Matheson


News and Insights

Print this page

Search News & Insights


Ireland confirms AT1 instruments treated as debt

AUTHOR(S): Turlough Galvin
PRACTICE AREA GROUP: Tax
DATE: 05.01.2016

Ireland's Finance Bill 2015 (the Bill) was published on October 22 2015 and it contains new (previously unannounced) provisions on the Irish tax treatment of Additional Tier 1 (AT1) instruments. The Bill confirms that AT1 instruments qualifying as such under the Capital Requirements Regulations will be regarded as debt instruments.

What are AT1 instruments?

In general terms, AT1 instruments are a form of loss-absorbing capital issued by banks (also known as contingent convertible capital). They are similar in nature to debt instruments but convert to equity or can be written down if bank regulatory capital falls below a specified level.

Change in Revenue policy on deductibility

We understand that in addition to AT1 instruments being regarded as debt, it is intended that the return paid on AT1 instruments will now be deductible. This involves a change to the long-standing practice of the Irish Revenue Commissioners which to date has been to deny deductions for interest paid on all Tier 1 instruments. It is unclear from when this change will apply in practice and whether it will affect AT1 instruments already in issue. Clarification from the Irish Revenue Commissioners on these matters is expected in the near future.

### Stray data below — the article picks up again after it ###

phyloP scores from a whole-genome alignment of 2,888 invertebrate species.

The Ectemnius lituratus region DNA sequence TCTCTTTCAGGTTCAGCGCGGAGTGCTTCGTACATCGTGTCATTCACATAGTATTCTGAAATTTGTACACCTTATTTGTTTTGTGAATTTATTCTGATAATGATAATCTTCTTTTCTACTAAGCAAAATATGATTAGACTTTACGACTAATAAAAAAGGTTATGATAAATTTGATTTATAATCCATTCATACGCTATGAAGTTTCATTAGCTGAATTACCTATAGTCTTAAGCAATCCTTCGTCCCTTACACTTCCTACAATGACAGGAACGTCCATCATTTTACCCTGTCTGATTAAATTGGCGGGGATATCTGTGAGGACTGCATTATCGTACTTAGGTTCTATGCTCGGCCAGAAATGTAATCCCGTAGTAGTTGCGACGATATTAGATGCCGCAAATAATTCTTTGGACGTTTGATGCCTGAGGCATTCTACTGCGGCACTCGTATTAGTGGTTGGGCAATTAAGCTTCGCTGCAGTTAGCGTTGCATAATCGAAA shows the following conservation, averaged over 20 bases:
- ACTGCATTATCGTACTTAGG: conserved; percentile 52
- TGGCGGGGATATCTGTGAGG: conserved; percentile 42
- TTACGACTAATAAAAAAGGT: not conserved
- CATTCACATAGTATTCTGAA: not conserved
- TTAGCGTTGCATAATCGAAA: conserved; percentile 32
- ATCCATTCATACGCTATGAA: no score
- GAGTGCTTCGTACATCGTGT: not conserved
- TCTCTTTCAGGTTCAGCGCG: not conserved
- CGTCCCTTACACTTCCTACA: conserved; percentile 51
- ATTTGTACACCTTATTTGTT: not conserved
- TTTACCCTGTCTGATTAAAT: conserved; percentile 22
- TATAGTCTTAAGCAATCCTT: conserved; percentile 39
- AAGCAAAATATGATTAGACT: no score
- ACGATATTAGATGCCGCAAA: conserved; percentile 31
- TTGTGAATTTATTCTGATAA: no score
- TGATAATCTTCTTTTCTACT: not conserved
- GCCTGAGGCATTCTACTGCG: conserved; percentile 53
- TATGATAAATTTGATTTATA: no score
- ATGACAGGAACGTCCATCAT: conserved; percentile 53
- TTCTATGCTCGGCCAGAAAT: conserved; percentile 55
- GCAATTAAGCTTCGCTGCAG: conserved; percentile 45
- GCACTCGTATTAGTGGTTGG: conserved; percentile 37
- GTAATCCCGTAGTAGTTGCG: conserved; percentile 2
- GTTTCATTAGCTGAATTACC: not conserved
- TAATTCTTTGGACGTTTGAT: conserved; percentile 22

Withholding tax treatment of return paid

In addition, the Bill provides that the return paid on an AT1 instrument shall be treated as interest for Irish tax purposes and that the AT1 instrument will be treated as a quoted Eurobond for withholding tax purposes. Accordingly, as a general rule, AT1 instruments should be exempt from Irish withholding tax (subject to satisfying some additional conditions).

Even though AT1 instruments will be treated as quoted Eurobonds, it is anticipated that banks may choose to list the instruments so that Irish deposit interest retention tax does not apply.

Implications for investors in Irish AT1 instruments

The treatment of the return paid on AT1 instruments as deductible interest may have implications for both Irish and non-Irish resident investors in AT1 instruments issued by Irish banks. For certain Irish resident investors, the change may result in less beneficial tax treatment on receipt of the return. Investors that are not resident in Ireland should consider whether the deductibility of the payment affects the tax treatment of the return in their jurisdiction of residence.

When will the change become effective?

The Bill is due to be enacted before the end of 2015 and the provision will become effective on January 1 2016. It is hoped that the clarification regarding deductibility will be published in the near future.

Authored by Turlough Galvin and Kevin Smith, this article first appeared in the International Tax Review, 15 December 2015.

BACK TO LISTING

Matheson Snapshot


About cookies on our website

Following a revised EU directive on website cookies, each company based, or doing business, in the EU is required to notify users about the cookies used on their website.

Our site uses cookies to improve your experience of certain areas of the site and to allow the use of specific functionality like social media page sharing. You may delete and block all cookies from this site, but as a result parts of the site may not work as intended.

To find out more about what cookies are, which cookies we use on this website and how to delete and block cookies, please see our Which cookies we use page.

Click on the button below to accept the use of cookies on this website (this will prevent the dialogue box from appearing on future visits)